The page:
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Charles KennyMany of us may be glad to be rid of the Naughts, a decade perhaps destined to be remembered for global terrorism, U.S. wars in Iraq and Afghanistan, and a global financial crisis that threatened a second Great Depression but left the rich world instead with a lingering Great Recession. My guest this week argues that the departing decade is unfairly maligned. Charles Kenny recently joined the Center for Global Development as a senior fellow. In a piece published in Foreign Policy magazine, he argues that the 2000s were the best decade in history.

Charles spends the first part of our conversation trying to convince me that this bold thesis is backed by hard facts. Looking at indicators of child mortality, absolute poverty, literacy, armed conflict, and more, Charles sees improvement nearly across the board. "If you had the choice in which decade to be born,” he concludes, “there is only one decade you could choose, and it's this one."

The key to this progress is innovation—technological and otherwise—which, so far, has allowed global wellbeing to stay a step or two ahead of climate change and other threats. We discuss some of the key innovations and new ideas just now taking hold (some of which were included in Charles’ list of “Good Ideas for Bad Times,” published in the current issue of Foreign Policy. From LED lighting, to social marketing campaigns, to direct cash transfers to the poor, Charles says there are plenty of reasons to be optimistic about the coming decade as well.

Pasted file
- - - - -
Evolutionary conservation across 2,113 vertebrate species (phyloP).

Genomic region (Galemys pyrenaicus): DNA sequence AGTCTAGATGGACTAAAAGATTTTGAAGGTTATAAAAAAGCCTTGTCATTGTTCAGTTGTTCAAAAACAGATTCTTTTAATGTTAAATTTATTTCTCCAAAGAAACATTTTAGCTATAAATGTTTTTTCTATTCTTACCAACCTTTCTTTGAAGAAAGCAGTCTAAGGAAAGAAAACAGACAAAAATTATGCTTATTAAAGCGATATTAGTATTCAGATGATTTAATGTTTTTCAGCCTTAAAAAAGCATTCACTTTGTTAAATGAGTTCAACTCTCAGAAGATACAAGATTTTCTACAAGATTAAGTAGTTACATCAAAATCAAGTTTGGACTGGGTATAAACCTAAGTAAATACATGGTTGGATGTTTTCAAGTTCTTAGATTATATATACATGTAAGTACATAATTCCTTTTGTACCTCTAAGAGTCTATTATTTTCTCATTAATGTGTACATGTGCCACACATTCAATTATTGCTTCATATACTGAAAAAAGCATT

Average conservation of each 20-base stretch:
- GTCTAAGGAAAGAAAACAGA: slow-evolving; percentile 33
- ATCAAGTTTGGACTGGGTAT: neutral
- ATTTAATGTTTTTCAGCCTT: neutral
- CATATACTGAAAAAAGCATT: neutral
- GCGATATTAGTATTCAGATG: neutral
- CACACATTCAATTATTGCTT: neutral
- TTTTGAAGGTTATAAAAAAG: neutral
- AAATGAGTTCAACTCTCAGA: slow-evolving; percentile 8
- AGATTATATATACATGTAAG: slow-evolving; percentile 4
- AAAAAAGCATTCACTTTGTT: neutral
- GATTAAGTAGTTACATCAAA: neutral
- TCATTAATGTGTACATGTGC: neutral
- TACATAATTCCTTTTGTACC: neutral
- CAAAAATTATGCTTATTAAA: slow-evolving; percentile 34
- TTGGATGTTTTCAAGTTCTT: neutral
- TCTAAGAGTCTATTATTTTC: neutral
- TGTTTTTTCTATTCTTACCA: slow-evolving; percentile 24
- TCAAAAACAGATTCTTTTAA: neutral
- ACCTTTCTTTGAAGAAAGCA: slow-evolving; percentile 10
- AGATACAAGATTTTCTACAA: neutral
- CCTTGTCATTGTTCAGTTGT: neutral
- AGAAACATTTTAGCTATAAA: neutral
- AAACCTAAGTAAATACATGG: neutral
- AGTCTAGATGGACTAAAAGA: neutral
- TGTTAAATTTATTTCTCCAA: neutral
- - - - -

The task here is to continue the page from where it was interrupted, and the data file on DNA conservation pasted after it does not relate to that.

Listen to the Wonkcast for a full dose of contrarian end-of-the-year cheer. And watch for Charles’ forthcoming book, Getting Better: Why Global Development Is Succeeding—And How We Can Improve the World Even More, which will be published in March 2011.  Have something to add? Ideas for future interviews? Post a comment below, or send me an email. If you use iTunes, you can subscribe to get new episodes delivered straight to your computer every week.

My thanks to Wren Elhai for his production assistance on the Wonkcast recording and for drafting this blog post.


CGD blog posts reflect the views of the authors, drawing on prior research and experience in their areas of expertise. CGD is a nonpartisan, independent organization and does not take institutional positions.